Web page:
Watercolor instructor reports on her trip to China
Eva Nichols, who teaches Adult Watercolor Classes at the Club, recently traveled to China to teach a watercolor workshop there. Here she answers questions about her trip.
Why did you go to China?
I went to China because I was invited to join a good artist friend of mine, Ying Muncy – she is an artist in Reno well-known for her whimsical ceramic and bronze sculptures. Ying is originally from Beijing and she had accepted a position as the Head Professor of Art Design & Artistic Director for the Turenscape Academy in China. One of her most important tasks was to bring over international artists to teach art classes for the Turenscape Academy. She asked me if I would be interested and of course, I said yes! I love to travel, and combining my three loves – painting, teaching and traveling seemed like a wonderful idea! I went over to do some research in November 2017 and fell in love with Xixinan, the village where the workshop would be taught.
What parts of China did you visit?
I spent a couple of days in Beijing, before meeting up with my watercolor class, so I got a chance to visit The Great Wall of China, see Tiananmen Square, and wander around the lovely pedestrian shopping area in Qianmen and visit the ancient, preserved part of Beijing called Shichahai Scenic Area, which literally means “a watery place in Northern China” because it is built around three adjacent lakes.
Once united with my workshop participants we took the high-speed train from Beijing to Huangshan City in the Anhui province about 700 miles south of Beijing and about 2 hours west of Shanghai. The train ride (5 hours) gave us a chance to see the landscape as it changed, and not least lots of new developments popping up all along the route.
We were then driven about 15 minutes to our end destination the 1200-year-old ancient village Xixinan, where we spent a fabulous time painting and exploring. It was springtime and all the trees and mustard fields were blooming and everything was so fresh and green.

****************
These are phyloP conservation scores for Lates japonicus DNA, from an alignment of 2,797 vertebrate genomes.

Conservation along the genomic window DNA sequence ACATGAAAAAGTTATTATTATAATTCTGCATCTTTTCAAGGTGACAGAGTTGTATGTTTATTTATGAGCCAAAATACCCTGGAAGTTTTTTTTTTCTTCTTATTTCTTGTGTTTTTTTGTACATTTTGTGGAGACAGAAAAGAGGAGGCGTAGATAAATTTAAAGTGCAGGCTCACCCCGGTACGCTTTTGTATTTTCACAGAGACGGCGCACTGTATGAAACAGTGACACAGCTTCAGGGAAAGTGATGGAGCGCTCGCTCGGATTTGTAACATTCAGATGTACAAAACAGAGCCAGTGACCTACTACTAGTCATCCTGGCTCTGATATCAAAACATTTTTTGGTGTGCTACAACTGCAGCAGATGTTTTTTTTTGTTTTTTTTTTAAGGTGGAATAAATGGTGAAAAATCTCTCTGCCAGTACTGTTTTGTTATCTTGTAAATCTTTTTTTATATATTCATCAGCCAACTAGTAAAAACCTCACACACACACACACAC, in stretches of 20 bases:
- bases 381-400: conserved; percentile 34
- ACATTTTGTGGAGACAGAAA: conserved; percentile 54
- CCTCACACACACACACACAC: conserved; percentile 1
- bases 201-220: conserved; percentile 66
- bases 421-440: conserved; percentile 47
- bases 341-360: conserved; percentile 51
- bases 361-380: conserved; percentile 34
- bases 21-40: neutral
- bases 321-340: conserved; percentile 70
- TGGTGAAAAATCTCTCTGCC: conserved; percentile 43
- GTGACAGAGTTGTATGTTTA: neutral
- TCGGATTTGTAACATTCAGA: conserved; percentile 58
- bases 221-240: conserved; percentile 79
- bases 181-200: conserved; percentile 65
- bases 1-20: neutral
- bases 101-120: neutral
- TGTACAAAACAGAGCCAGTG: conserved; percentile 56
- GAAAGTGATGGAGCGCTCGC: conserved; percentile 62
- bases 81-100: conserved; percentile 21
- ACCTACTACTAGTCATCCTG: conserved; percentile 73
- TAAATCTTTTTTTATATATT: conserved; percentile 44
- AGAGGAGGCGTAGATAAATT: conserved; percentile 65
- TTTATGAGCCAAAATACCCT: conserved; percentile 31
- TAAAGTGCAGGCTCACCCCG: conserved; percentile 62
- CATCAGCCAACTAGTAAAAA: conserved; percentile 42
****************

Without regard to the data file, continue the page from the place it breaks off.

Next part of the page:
We stayed at a wonderful boutique hotel called Villa Lotus which is owned and operated by Turenscape Academy and located right in the center of the village. They grow all their own vegetables, all meals are created using fresh, local ingredients prepared by an excellent chef on site.
The streets in Xixinan are so narrow that no cars can pass, so it’s a wonderful, quiet oasis, with plenty of opportunities to explore the village and the green areas along the river that flows at the edge of the village. Since this is an area of China that is seldom visited by Western tourists, we were greeted warmly and felt very welcome everywhere we went. People would invite us into their homes or stop and ask to take a picture with them. We had many, many wonderful experiences that I am sure we will never forget!
How did you communicate?
Ying, who speaks fluent Chinese was an invaluable help with all the arrangements, and some of the staff at Turenscape Academy and Villa Lotus spoke English, so it made it very comfortable and easy for us to communicate and get around.
Tell us about your class and your students.
We were a small group of watercolor painters from Reno/Tahoe, and we divided our time so that we had time to do some sight-seeing, sketch on location, and then work in the beautiful studio at Villa Lotus. In the first studio session I demonstrated some watercolor techniques, and then spent most of my time giving individual instruction to my students, so they could work on their own paintings. I was really impressed by the beautiful paintings and sketches created during our stay.
I had brought all the painting supplies for our studio sessions, and each student got a small sketch kit to keep, so they could continue their practice beyond the workshop.
What were the highlights of your trip?
We went on several excursions during our 6 days in Xixinan, but I think the highlight was our all-day visit to Yellow Mountain National Park known for its “ocean of clouds,” ancient pine trees, and unique jutting granite peaks. It was named a UNESCO World Heritage Site in 1990 for its scenery and for its role as a habitat for rare and threatened species. The scenery has been the frequent subject of poetry and artwork, especially Chinese ink painting, so for us painters, it was especially inspirational to see the impressive mountain peaks that have inspired painters and artist for thousands of years.
We also visited Cheng Kan heritage village (it’s home to a Chinese reality show so it’s very popular with Chinese tourists). The layout of the village is based on Fengshui principles and was founded 1800 years ago.
It was such a lovely experience that I will be taking another group over for a watercolor workshop in Xixinan next Spring, and the plan is for me to teach a watercolor workshop in Xixinan each Spring and Fall.
Adult Watercolor Classes at the Club
Eva’s classes at the Club are open to all Somersett members, including Sierra Canyon residents. Here is the summer schedule: